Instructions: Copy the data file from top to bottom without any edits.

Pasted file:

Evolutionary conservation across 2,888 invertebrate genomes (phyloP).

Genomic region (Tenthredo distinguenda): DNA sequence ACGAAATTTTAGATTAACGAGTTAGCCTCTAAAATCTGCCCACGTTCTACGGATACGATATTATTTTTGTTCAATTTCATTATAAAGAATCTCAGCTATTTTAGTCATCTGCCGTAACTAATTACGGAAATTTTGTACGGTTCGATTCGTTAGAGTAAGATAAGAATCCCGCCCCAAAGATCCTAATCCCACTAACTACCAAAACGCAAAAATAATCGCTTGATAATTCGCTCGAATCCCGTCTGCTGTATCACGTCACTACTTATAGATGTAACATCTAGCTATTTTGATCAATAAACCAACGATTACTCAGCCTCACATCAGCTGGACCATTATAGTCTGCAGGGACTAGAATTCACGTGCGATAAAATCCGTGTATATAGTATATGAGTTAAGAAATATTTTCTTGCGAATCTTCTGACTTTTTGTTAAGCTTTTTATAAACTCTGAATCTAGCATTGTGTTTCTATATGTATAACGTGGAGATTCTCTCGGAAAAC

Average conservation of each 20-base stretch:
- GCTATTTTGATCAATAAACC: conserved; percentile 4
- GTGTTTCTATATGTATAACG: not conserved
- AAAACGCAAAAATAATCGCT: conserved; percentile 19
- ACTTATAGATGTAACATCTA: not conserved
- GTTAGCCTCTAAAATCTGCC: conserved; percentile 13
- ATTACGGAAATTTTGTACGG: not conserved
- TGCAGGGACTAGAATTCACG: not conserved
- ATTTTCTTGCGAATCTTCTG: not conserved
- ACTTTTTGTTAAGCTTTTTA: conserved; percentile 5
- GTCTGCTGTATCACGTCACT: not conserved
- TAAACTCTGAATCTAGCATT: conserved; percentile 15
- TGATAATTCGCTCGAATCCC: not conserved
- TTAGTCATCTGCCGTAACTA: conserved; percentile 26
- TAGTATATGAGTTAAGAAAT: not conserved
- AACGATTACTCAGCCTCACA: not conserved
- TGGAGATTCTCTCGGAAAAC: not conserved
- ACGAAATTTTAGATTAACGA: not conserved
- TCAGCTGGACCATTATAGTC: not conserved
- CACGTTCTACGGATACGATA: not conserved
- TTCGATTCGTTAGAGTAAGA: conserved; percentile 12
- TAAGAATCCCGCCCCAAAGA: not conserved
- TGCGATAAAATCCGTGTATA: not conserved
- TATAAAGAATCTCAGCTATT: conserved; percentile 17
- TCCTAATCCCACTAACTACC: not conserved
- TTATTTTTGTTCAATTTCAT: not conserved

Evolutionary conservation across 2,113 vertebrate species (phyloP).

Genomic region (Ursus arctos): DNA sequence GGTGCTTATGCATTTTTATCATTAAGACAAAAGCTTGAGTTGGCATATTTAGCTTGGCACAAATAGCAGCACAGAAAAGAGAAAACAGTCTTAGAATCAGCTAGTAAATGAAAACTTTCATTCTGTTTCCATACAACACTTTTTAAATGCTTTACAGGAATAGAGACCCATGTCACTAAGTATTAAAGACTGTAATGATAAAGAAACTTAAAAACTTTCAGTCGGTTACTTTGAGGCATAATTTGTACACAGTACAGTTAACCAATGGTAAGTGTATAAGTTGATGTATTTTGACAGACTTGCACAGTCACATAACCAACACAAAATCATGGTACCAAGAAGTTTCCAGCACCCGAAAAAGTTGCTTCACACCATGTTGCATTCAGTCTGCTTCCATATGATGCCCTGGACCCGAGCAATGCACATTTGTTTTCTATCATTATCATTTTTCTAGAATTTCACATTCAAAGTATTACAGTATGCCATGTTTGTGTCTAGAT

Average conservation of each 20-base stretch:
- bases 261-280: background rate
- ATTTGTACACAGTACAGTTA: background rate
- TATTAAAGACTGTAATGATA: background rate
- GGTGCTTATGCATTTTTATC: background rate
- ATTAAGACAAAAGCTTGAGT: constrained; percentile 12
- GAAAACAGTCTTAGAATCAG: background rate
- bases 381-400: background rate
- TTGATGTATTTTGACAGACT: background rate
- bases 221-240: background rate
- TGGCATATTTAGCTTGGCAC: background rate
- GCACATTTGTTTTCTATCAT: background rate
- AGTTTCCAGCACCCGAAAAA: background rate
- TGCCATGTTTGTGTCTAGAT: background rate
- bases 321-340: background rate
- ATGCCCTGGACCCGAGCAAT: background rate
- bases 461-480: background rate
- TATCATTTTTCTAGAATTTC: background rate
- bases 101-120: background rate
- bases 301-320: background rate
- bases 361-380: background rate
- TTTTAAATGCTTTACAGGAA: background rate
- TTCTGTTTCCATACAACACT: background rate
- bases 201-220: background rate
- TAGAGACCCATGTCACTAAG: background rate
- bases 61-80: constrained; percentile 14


Evolutionary conservation across 2,888 invertebrate genomes (phyloP).

Genomic region (Tenthredo distinguenda): DNA sequence ACGAAATTTTAGATTAACGAGTTAGCCTCTAAAATCTGCCCACGTTCTACGGATACGATATTATTTTTGTTCAATTTCATTATAAAGAATCTCAGCTATTTTAGTCATCTGCCGTAACTAATTACGGAAATTTTGTACGGTTCGATTCGTTAGAGTAAGATAAGAATCCCGCCCCAAAGATCCTAATCCCACTAACTACCAAAACGCAAAAATAATCGCTTGATAATTCGCTCGAATCCCGTCTGCTGTATCACGTCACTACTTATAGATGTAACATCTAGCTATTTTGATCAATAAACCAACGATTACTCAGCCTCACATCAGCTGGACCATTATAGTCTGCAGGGACTAGAATTCACGTGCGATAAAATCCGTGTATATAGTATATGAGTTAAGAAATATTTTCTTGCGAATCTTCTGACTTTTTGTTAAGCTTTTTATAAACTCTGAATCTAGCATTGTGTTTCTATATGTATAACGTGGAGATTCTCTCGGAAAAC

Average conservation of each 20-base stretch:
- GCTATTTTGATCAATAAACC: conserved; percentile 4
- GTGTTTCTATATGTATAACG: not conserved
- AAAACGCAAAAATAATCGCT: conserved; percentile 19
- ACTTATAGATGTAACATCTA: not conserved
- GTTAGCCTCTAAAATCTGCC: conserved; percentile 13
- ATTACGGAAATTTTGTACGG: not conserved
- TGCAGGGACTAGAATTCACG: not conserved
- ATTTTCTTGCGAATCTTCTG: not conserved
- ACTTTTTGTTAAGCTTTTTA: conserved; percentile 5
- GTCTGCTGTATCACGTCACT: not conserved
- TAAACTCTGAATCTAGCATT: conserved; percentile 15
- TGATAATTCGCTCGAATCCC: not conserved
- TTAGTCATCTGCCGTAACTA: conserved; percentile 26
- TAGTATATGAGTTAAGAAAT: not conserved
- AACGATTACTCAGCCTCACA: not conserved
- TGGAGATTCTCTCGGAAAAC: not conserved
- ACGAAATTTTAGATTAACGA: not conserved
- TCAGCTGGACCATTATAGTC: not conserved
- CACGTTCTACGGATACGATA: not conserved
- TTCGATTCGTTAGAGTAAGA: conserved; percentile 12
- TAAGAATCCCGCCCCAAAGA: not conserved
- TGCGATAAAATCCGTGTATA: not conserved
- TATAAAGAATCTCAGCTATT: conserved; percentile 17
- TCCTAATCCCACTAACTACC: not conserved
- TTATTTTTGTTCAATTTCAT: not conserved

Evolutionary conservation across 2,113 vertebrate species (phyloP).

Genomic region (Ursus arctos): DNA sequence GGTGCTTATGCATTTTTATCATTAAGACAAAAGCTTGAGTTGGCATATTTAGCTTGGCACAAATAGCAGCACAGAAAAGAGAAAACAGTCTTAGAATCAGCTAGTAAATGAAAACTTTCATTCTGTTTCCATACAACACTTTTTAAATGCTTTACAGGAATAGAGACCCATGTCACTAAGTATTAAAGACTGTAATGATAAAGAAACTTAAAAACTTTCAGTCGGTTACTTTGAGGCATAATTTGTACACAGTACAGTTAACCAATGGTAAGTGTATAAGTTGATGTATTTTGACAGACTTGCACAGTCACATAACCAACACAAAATCATGGTACCAAGAAGTTTCCAGCACCCGAAAAAGTTGCTTCACACCATGTTGCATTCAGTCTGCTTCCATATGATGCCCTGGACCCGAGCAATGCACATTTGTTTTCTATCATTATCATTTTTCTAGAATTTCACATTCAAAGTATTACAGTATGCCATGTTTGTGTCTAGAT

Average conservation of each 20-base stretch:
- bases 261-280: background rate
- ATTTGTACACAGTACAGTTA: background rate
- TATTAAAGACTGTAATGATA: background rate
- GGTGCTTATGCATTTTTATC: background rate
- ATTAAGACAAAAGCTTGAGT: constrained; percentile 12
- GAAAACAGTCTTAGAATCAG: background rate
- bases 381-400: background rate
- TTGATGTATTTTGACAGACT: background rate
- bases 221-240: background rate
- TGGCATATTTAGCTTGGCAC: background rate
- GCACATTTGTTTTCTATCAT: background rate
- AGTTTCCAGCACCCGAAAAA: background rate
- TGCCATGTTTGTGTCTAGAT: background rate
- bases 321-340: background rate
- ATGCCCTGGACCCGAGCAAT: background rate
- bases 461-480: background rate
- TATCATTTTTCTAGAATTTC: background rate
- bases 101-120: background rate
- bases 301-320: background rate
- bases 361-380: background rate
- TTTTAAATGCTTTACAGGAA: background rate
- TTCTGTTTCCATACAACACT: background rate
- bases 201-220: background rate
- TAGAGACCCATGTCACTAAG: background rate
- bases 61-80: constrained; percentile 14